Definition of engorge in English:

engorge

verb

  • 1with object Cause to swell with blood, water, or another fluid.

    ‘the river was engorged by a day-long deluge’
    • ‘Sometimes the beating of her heart was so violent that everyone around could observe it; at autopsy it was seen to be engorged with fresh blood.’
    • ‘Veins which are not designed to handle so much blood so become engorged and dilated, and occasionally burst.’
    • ‘Ticks have three life stages (larva, nymph, and adult), each of which requires a different individual host on which they attach and engorge with blood before dropping off and metamorphosing to the next stage.’
    • ‘Yes, we had one day on a forest trail where we learned their nasty habit of attaching themselves to our skin and sucking our blood until they were so engorged that they dropped off, usually into our boots.’
    • ‘Except when engorged by spring meltwater and ice, the Severn River empties serenely into Hudson Bay.’
    • ‘Following blood feeding, fully engorged mosquitoes were separated and thereafter continuously supplied with sucrose-saturated pads.’
    • ‘This causes greater blood flow to the muscle, delivering more water to engorge the muscle cells with.’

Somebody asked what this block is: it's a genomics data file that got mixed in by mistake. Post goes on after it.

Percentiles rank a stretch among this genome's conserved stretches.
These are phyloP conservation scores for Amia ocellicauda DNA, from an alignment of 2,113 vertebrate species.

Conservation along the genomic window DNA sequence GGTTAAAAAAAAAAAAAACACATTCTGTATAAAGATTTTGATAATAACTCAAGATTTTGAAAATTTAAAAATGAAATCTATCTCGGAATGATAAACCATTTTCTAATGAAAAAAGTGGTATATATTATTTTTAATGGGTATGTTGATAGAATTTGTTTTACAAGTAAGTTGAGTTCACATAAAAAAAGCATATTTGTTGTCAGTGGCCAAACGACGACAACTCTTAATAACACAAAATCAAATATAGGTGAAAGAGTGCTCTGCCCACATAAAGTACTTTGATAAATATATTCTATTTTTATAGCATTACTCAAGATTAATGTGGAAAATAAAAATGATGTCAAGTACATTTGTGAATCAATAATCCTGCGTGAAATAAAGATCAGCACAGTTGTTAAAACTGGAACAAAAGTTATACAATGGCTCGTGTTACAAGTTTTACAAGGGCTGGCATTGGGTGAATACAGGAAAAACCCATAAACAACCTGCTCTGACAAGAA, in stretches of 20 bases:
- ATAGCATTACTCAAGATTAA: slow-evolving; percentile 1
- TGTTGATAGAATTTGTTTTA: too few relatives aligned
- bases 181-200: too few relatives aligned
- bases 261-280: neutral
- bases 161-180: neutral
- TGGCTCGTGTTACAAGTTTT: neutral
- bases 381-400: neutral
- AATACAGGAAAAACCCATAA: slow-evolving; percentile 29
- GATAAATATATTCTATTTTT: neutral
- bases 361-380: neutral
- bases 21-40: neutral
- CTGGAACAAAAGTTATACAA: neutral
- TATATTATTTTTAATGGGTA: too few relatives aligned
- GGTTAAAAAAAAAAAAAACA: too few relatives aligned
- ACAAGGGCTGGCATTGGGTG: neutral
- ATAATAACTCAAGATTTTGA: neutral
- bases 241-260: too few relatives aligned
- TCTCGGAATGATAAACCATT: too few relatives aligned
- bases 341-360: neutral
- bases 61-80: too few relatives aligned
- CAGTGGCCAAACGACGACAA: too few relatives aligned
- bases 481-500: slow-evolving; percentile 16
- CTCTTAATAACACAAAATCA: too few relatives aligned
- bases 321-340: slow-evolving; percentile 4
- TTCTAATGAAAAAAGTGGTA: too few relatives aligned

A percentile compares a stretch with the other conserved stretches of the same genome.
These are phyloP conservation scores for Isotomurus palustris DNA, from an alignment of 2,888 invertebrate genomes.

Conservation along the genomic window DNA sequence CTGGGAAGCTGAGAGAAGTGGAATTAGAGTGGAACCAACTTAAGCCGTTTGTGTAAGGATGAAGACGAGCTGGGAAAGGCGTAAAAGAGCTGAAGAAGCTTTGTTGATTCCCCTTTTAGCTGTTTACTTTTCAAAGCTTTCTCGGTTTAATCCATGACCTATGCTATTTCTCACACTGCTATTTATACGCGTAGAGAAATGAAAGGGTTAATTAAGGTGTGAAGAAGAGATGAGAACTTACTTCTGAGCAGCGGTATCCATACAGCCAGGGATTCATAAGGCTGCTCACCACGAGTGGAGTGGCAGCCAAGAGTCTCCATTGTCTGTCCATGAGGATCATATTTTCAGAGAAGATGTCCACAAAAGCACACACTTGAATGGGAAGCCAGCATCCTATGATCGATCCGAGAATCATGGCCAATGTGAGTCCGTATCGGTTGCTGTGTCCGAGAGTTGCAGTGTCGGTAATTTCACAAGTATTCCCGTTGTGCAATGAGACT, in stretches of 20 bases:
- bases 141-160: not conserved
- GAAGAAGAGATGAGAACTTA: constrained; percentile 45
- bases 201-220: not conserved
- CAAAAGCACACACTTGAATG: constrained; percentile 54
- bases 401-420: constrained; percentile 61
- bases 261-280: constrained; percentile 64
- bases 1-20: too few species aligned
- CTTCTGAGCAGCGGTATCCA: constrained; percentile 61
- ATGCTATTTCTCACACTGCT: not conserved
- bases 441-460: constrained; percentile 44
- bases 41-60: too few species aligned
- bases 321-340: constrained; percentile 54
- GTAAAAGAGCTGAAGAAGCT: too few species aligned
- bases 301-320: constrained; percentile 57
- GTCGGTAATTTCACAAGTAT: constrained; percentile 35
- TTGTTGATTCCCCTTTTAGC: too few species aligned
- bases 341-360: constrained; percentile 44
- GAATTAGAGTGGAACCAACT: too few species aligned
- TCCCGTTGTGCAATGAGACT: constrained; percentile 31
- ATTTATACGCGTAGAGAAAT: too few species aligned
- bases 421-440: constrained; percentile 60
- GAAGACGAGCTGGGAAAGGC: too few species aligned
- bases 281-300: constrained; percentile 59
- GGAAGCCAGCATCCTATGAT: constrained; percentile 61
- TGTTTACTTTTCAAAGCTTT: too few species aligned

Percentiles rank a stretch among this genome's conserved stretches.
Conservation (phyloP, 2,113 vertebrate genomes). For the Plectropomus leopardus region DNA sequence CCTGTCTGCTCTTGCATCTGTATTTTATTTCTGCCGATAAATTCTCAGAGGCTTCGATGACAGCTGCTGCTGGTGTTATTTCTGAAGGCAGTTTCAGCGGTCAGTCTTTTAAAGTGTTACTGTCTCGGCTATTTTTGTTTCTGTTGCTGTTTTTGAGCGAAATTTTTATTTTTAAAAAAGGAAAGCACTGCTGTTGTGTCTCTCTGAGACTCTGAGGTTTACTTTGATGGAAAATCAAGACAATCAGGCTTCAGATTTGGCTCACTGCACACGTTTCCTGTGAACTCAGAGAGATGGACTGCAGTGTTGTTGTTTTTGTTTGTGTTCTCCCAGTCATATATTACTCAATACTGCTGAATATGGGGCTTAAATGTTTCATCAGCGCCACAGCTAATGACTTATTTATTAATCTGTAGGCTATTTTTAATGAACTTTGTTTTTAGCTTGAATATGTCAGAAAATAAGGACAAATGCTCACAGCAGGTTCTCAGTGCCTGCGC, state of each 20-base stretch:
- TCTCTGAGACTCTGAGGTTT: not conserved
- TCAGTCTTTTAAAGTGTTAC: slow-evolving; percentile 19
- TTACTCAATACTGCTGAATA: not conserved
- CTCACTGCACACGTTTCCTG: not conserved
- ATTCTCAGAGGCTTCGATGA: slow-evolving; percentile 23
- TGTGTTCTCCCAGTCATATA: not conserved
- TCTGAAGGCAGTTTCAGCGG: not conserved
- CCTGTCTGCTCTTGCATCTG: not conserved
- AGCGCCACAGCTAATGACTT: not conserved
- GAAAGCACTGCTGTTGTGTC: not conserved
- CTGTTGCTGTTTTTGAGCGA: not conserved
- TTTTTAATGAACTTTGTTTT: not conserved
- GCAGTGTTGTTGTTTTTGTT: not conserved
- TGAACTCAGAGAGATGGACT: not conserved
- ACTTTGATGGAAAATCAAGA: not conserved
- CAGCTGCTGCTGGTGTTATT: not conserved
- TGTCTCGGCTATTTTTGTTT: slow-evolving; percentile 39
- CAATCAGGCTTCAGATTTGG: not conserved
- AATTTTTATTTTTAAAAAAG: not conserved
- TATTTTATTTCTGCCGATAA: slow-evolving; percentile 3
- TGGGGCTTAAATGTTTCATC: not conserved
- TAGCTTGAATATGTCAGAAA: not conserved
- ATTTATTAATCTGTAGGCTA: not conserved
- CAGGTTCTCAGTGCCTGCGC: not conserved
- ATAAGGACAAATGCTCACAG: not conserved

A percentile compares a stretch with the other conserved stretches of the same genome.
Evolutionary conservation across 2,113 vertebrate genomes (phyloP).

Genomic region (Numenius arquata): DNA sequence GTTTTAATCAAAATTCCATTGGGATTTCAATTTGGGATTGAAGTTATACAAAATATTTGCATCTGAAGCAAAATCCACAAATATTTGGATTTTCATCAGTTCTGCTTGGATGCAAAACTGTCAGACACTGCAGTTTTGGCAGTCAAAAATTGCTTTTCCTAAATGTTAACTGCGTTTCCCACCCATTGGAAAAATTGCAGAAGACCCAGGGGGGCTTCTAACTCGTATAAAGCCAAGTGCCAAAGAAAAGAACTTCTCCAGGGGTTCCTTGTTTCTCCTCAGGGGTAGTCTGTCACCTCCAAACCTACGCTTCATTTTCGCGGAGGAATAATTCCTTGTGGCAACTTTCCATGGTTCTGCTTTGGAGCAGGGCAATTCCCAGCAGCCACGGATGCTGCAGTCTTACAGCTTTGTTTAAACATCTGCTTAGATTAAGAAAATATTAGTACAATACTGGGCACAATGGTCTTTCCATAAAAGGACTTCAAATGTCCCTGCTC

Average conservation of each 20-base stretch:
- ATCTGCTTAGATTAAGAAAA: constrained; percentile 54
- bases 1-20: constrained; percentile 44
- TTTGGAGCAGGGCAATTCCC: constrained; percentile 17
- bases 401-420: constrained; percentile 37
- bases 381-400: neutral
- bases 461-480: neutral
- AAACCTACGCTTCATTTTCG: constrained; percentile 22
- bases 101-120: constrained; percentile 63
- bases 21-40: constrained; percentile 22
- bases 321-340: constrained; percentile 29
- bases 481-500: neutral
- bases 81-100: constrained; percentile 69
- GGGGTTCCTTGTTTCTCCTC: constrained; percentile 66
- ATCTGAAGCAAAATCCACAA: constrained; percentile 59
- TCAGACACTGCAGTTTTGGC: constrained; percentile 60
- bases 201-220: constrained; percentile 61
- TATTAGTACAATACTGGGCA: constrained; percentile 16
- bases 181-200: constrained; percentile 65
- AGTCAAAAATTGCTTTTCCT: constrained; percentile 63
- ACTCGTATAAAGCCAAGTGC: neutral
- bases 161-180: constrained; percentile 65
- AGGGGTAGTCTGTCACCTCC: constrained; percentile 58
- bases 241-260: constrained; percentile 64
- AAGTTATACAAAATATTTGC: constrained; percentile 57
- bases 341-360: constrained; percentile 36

• ‘Once feeding is complete the tick is engorged with blood and will fall off.’
    • ‘If you have your patient strain, you can often recognize an external hemorrhoid as it is engorged with blood and everted.’
    • ‘This engorges your muscles with blood and improve nutrient delivery to muscle cells.’
    • ‘Cal slipped easily through traffic that sat idly waiting to be engorged from one slow moving lane into another.’
    • ‘If the pressure is not equalized by a larger volume of gas, the space will be filled by tissue engorged with fluid and blood.’
    • ‘This helps promote a pump - the full muscular sensation you get when your target muscles are engorged with blood and fluids - by ‘opening up’ your circulatory system.’
    • ‘If your biceps are getting engorged with blood, you're not fully working your back.’
    • ‘Or perhaps water reminded them of floods, torrential rain, or raging engorged rivers.’
    • ‘The entire upper arm becomes engorged with oxygen-rich blood, creating a positive growth environment for both muscle groups.’
    • ‘That taut feeling in your muscles when they're engorged with blood and fluids, where you can see every vein and you think that you muscles may explode - it's inspiring, right?’
    swollen, bloated, tumescent, dilated, engorged, enlarged, inflated, stretched, blown up, pumped out, pumped up
    View synonyms
  • 2engorge oneselfarchaic Eat to excess.

    ‘you touch not one dish, leaving them afterwards for your servants to engorge themselves therewith’
    • ‘They latch on to bare skin and bury their heads deep in the flesh before engorging themselves to bursting point on fresh blood.’

Origin

Late 15th century (in the sense ‘gorge; eat or fill to excess’): from Old French engorgier ‘feed to excess’, from en- ‘into’ + gorge ‘throat’.

Pronunciation

engorge

/ɪnˈɡɔːdʒ//ɛnˈɡɔːdʒ/